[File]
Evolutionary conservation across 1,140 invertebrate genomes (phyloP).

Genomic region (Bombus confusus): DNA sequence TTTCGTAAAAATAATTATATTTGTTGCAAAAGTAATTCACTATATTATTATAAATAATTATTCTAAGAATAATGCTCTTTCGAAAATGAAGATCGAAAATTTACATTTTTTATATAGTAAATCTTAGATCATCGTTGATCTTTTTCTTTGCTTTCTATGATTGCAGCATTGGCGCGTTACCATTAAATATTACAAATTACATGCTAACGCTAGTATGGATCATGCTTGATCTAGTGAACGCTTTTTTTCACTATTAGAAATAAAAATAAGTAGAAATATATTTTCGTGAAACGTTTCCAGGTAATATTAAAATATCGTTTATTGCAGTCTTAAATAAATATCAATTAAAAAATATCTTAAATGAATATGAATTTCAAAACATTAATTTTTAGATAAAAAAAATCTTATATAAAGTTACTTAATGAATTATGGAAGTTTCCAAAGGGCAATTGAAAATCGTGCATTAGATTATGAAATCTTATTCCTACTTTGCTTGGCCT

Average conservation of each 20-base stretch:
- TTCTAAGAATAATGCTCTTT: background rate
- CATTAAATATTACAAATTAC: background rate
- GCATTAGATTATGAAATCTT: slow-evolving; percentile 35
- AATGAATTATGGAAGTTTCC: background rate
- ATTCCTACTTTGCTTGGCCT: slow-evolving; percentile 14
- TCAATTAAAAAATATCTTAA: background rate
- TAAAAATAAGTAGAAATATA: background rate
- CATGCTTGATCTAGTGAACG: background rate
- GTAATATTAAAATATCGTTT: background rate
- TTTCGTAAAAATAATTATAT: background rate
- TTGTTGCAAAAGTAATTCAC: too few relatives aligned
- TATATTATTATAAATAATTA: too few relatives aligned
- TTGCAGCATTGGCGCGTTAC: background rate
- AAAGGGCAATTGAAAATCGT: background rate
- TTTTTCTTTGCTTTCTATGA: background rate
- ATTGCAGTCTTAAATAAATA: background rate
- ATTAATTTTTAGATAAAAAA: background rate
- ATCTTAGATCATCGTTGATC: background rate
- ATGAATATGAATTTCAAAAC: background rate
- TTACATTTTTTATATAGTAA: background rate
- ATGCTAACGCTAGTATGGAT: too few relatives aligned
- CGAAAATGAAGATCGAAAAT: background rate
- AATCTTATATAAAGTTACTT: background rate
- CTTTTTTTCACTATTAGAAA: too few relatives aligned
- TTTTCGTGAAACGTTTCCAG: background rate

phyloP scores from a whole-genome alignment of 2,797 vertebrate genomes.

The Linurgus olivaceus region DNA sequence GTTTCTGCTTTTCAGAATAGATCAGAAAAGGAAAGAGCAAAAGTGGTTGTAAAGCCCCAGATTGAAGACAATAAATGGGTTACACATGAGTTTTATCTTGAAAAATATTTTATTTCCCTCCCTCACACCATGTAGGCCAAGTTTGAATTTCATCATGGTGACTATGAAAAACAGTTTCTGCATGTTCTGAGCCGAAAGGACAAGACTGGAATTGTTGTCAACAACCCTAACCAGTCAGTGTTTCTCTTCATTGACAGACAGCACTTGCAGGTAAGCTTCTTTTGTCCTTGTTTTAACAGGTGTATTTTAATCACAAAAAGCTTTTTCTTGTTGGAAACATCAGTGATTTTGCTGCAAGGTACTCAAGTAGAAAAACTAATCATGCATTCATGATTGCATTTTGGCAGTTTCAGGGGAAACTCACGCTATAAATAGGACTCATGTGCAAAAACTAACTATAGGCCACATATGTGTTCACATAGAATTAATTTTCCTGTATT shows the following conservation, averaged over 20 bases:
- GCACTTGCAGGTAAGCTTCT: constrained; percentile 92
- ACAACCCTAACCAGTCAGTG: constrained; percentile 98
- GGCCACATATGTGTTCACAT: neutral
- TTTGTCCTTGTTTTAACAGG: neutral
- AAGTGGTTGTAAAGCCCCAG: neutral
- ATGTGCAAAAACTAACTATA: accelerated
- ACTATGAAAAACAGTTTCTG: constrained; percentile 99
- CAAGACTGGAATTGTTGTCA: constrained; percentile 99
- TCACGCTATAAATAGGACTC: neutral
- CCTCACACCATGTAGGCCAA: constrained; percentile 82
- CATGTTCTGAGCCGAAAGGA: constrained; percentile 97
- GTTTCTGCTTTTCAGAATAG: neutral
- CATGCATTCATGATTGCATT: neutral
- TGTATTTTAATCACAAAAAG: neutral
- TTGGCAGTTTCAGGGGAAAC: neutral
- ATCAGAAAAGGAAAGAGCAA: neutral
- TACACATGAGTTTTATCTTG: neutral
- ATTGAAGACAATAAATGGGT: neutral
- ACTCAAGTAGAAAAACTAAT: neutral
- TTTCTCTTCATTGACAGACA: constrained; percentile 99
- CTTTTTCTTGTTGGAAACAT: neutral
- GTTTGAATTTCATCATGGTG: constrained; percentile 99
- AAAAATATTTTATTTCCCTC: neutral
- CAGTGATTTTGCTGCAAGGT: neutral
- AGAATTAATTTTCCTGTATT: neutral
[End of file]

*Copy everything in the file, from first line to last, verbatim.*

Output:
Evolutionary conservation across 1,140 invertebrate genomes (phyloP).

Genomic region (Bombus confusus): DNA sequence TTTCGTAAAAATAATTATATTTGTTGCAAAAGTAATTCACTATATTATTATAAATAATTATTCTAAGAATAATGCTCTTTCGAAAATGAAGATCGAAAATTTACATTTTTTATATAGTAAATCTTAGATCATCGTTGATCTTTTTCTTTGCTTTCTATGATTGCAGCATTGGCGCGTTACCATTAAATATTACAAATTACATGCTAACGCTAGTATGGATCATGCTTGATCTAGTGAACGCTTTTTTTCACTATTAGAAATAAAAATAAGTAGAAATATATTTTCGTGAAACGTTTCCAGGTAATATTAAAATATCGTTTATTGCAGTCTTAAATAAATATCAATTAAAAAATATCTTAAATGAATATGAATTTCAAAACATTAATTTTTAGATAAAAAAAATCTTATATAAAGTTACTTAATGAATTATGGAAGTTTCCAAAGGGCAATTGAAAATCGTGCATTAGATTATGAAATCTTATTCCTACTTTGCTTGGCCT

Average conservation of each 20-base stretch:
- TTCTAAGAATAATGCTCTTT: background rate
- CATTAAATATTACAAATTAC: background rate
- GCATTAGATTATGAAATCTT: slow-evolving; percentile 35
- AATGAATTATGGAAGTTTCC: background rate
- ATTCCTACTTTGCTTGGCCT: slow-evolving; percentile 14
- TCAATTAAAAAATATCTTAA: background rate
- TAAAAATAAGTAGAAATATA: background rate
- CATGCTTGATCTAGTGAACG: background rate
- GTAATATTAAAATATCGTTT: background rate
- TTTCGTAAAAATAATTATAT: background rate
- TTGTTGCAAAAGTAATTCAC: too few relatives aligned
- TATATTATTATAAATAATTA: too few relatives aligned
- TTGCAGCATTGGCGCGTTAC: background rate
- AAAGGGCAATTGAAAATCGT: background rate
- TTTTTCTTTGCTTTCTATGA: background rate
- ATTGCAGTCTTAAATAAATA: background rate
- ATTAATTTTTAGATAAAAAA: background rate
- ATCTTAGATCATCGTTGATC: background rate
- ATGAATATGAATTTCAAAAC: background rate
- TTACATTTTTTATATAGTAA: background rate
- ATGCTAACGCTAGTATGGAT: too few relatives aligned
- CGAAAATGAAGATCGAAAAT: background rate
- AATCTTATATAAAGTTACTT: background rate
- CTTTTTTTCACTATTAGAAA: too few relatives aligned
- TTTTCGTGAAACGTTTCCAG: background rate

phyloP scores from a whole-genome alignment of 2,797 vertebrate genomes.

The Linurgus olivaceus region DNA sequence GTTTCTGCTTTTCAGAATAGATCAGAAAAGGAAAGAGCAAAAGTGGTTGTAAAGCCCCAGATTGAAGACAATAAATGGGTTACACATGAGTTTTATCTTGAAAAATATTTTATTTCCCTCCCTCACACCATGTAGGCCAAGTTTGAATTTCATCATGGTGACTATGAAAAACAGTTTCTGCATGTTCTGAGCCGAAAGGACAAGACTGGAATTGTTGTCAACAACCCTAACCAGTCAGTGTTTCTCTTCATTGACAGACAGCACTTGCAGGTAAGCTTCTTTTGTCCTTGTTTTAACAGGTGTATTTTAATCACAAAAAGCTTTTTCTTGTTGGAAACATCAGTGATTTTGCTGCAAGGTACTCAAGTAGAAAAACTAATCATGCATTCATGATTGCATTTTGGCAGTTTCAGGGGAAACTCACGCTATAAATAGGACTCATGTGCAAAAACTAACTATAGGCCACATATGTGTTCACATAGAATTAATTTTCCTGTATT shows the following conservation, averaged over 20 bases:
- GCACTTGCAGGTAAGCTTCT: constrained; percentile 92
- ACAACCCTAACCAGTCAGTG: constrained; percentile 98
- GGCCACATATGTGTTCACAT: neutral
- TTTGTCCTTGTTTTAACAGG: neutral
- AAGTGGTTGTAAAGCCCCAG: neutral
- ATGTGCAAAAACTAACTATA: accelerated
- ACTATGAAAAACAGTTTCTG: constrained; percentile 99
- CAAGACTGGAATTGTTGTCA: constrained; percentile 99
- TCACGCTATAAATAGGACTC: neutral
- CCTCACACCATGTAGGCCAA: constrained; percentile 82
- CATGTTCTGAGCCGAAAGGA: constrained; percentile 97
- GTTTCTGCTTTTCAGAATAG: neutral
- CATGCATTCATGATTGCATT: neutral
- TGTATTTTAATCACAAAAAG: neutral
- TTGGCAGTTTCAGGGGAAAC: neutral
- ATCAGAAAAGGAAAGAGCAA: neutral
- TACACATGAGTTTTATCTTG: neutral
- ATTGAAGACAATAAATGGGT: neutral
- ACTCAAGTAGAAAAACTAAT: neutral
- TTTCTCTTCATTGACAGACA: constrained; percentile 99
- CTTTTTCTTGTTGGAAACAT: neutral
- GTTTGAATTTCATCATGGTG: constrained; percentile 99
- AAAAATATTTTATTTCCCTC: neutral
- CAGTGATTTTGCTGCAAGGT: neutral
- AGAATTAATTTTCCTGTATT: neutral